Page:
Sal na Adega is the name of the new restaurant that complements the wine tourism offer of Adega Mãe.
When at the end of 2011 Bernardo Alves inaugurated the new family project – Adega Mãe – located in Quinta da Archeira, in Torres Vedras (Lisbon region), he always had the notion of the importance of wine tourism and its development. This is how, over the years, it has been organizing activities around wine that have also contributed to building and making visible its wine brands. In addition to the shop where visitors buy wines, wine utensils and various merchandising objects, the winery promotes guided tours and wine tastings, workshops, gastronomic meals, art exhibitions and other activities where imagination is the limit. More recently, the investment in the opening of a restaurant was almost inevitable, after all, Adega Mãe is born from the investment of the Riberalves Group in wine, and wine is one of the best harmonizations with the king cod.
This is how some spaces outside the cellar, now closed, were taken advantage of to make way for the restaurant. "I first thought of a small space, situated just after the shop, where visitors could snack on something. But then we started to get inspired, to see that there was space and we also ended up making, in addition to the restaurant, a small lounge with wine bar, and a snack area", reveals Bernardo Alves. This functional and refined area has 48 seats (24 in a pandemic setting, with the official Clean & Safe certification), overlooking the beautiful landscape of vineyards that dominates the region. The letter is the responsibility of chef Tiago Velez.
For Bernardo Alves, the vision has always been to look at wine tourism as much more than a product: "Wine tourism is the best ambassador of our brand, our wine and our region. We do not design a winery without it being available 365 days a year, open to people, the experience of visits, tastings and gastronomic harmonizations. The Sal restaurant in adega is another big step, in order to share the best that offers us the Atlantic terroir and our traditional cuisine", he says. He said: "I wanted the fate of this opening to take place in the middle of a pandemic, but we did not lower our arms or restrained our enthusiasm. We have implemented the necessary measures and we are sure that we will contribute to further enhancing tourism in Lisbon and its wine region."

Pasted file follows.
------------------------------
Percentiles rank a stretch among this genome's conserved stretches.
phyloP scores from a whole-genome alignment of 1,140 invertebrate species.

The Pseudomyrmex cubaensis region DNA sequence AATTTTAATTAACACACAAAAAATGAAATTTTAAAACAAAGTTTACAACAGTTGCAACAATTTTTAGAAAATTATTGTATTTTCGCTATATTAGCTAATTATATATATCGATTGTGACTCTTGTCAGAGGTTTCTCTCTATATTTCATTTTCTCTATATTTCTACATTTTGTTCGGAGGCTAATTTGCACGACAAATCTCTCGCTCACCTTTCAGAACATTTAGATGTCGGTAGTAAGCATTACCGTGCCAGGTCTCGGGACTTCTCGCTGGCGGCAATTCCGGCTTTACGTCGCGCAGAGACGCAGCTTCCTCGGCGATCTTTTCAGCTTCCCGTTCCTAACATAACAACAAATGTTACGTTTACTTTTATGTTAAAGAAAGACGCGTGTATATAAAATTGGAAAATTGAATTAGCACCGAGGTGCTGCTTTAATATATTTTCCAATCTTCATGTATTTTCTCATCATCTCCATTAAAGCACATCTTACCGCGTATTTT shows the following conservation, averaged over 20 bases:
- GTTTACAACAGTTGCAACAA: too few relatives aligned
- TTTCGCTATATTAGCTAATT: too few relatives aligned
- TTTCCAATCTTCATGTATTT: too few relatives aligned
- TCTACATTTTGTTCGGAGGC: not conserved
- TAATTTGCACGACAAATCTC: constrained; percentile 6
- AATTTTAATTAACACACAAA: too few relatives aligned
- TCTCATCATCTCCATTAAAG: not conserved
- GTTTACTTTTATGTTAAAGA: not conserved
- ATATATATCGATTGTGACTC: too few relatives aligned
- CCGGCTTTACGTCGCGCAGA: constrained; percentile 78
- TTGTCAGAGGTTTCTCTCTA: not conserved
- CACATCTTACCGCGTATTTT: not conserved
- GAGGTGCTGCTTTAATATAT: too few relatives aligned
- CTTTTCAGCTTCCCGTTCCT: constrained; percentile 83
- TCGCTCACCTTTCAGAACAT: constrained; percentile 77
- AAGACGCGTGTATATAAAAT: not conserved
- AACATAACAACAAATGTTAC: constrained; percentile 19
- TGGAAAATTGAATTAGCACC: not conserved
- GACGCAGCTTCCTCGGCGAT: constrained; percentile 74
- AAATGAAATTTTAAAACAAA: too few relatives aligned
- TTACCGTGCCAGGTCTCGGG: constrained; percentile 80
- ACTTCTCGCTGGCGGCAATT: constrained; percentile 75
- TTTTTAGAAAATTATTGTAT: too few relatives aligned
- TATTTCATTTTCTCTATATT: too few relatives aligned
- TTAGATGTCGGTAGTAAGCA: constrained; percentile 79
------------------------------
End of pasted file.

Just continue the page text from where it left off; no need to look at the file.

A menu of traditional flavors
As it could not fail to be, in the menu of the restaurant Sal in the Cellar evokes the product of the sea. The Atlantic vocation, by geography, by the wine terroir or even by the connection to the Riberalves Group, is inspiring the most diverse cod dishes (cachaços, línguas, samos and ceviches), but also of other maritime flavors such as cuttlefish or octopus, carabineiros, fish in salt or grill. The meats are also present, starting with the traditional goat, lamb or portuguese stew, or even the chuletons prepared on fire. "We try, above all, that it is a family restaurant, with a lot of Portugal and a lot of love", explains chef Tiago Velez, author of a service permanently challenged by winemaker Diogo Lopes' wines. "We will have the entire range of Adega Mãe available, a total of 27 references, including whites, reds, rosés and sparkling wines, between batch wines and monocastes, proposing the most diverse harmonizations, always within the Atlantic profile that defines us", reveals the winemaker.
Velez was born in Lisbon but grew up in Entroncamento. At home, he ate well, his parents were fans of Ribatejana and Alentejo cuisine, and grandma cooked him delicious soups and he himself liked to go to the kitchen to try recipes, namely cakes with which he presented his mother when he returned home. It was not surprising that he graduated in cooking in 2006 at the Estoril School of Hospitality and Tourism. Since then, he has passed through Choupana Gordinni (São João do Estoril), was part of the catering mission of the Portuguese Presidency of the European Union; in 2014 he joined Ljubomir Stanisic, in bistro 100 Maneiras, to prepare the opening of the Project Omali São Tomé and, in 2017, when returning to Portugal after a time for African lands, he was Chef of the Group Without Spines, where he worked almost exclusively the fish, unavoidable in his letters. In 2019, after another experience in the Lisbon Jaquinzinho, he accepted the invitation to be head of the restaurant Sal na Adega, since it opened, just before the beginning of the pandemic.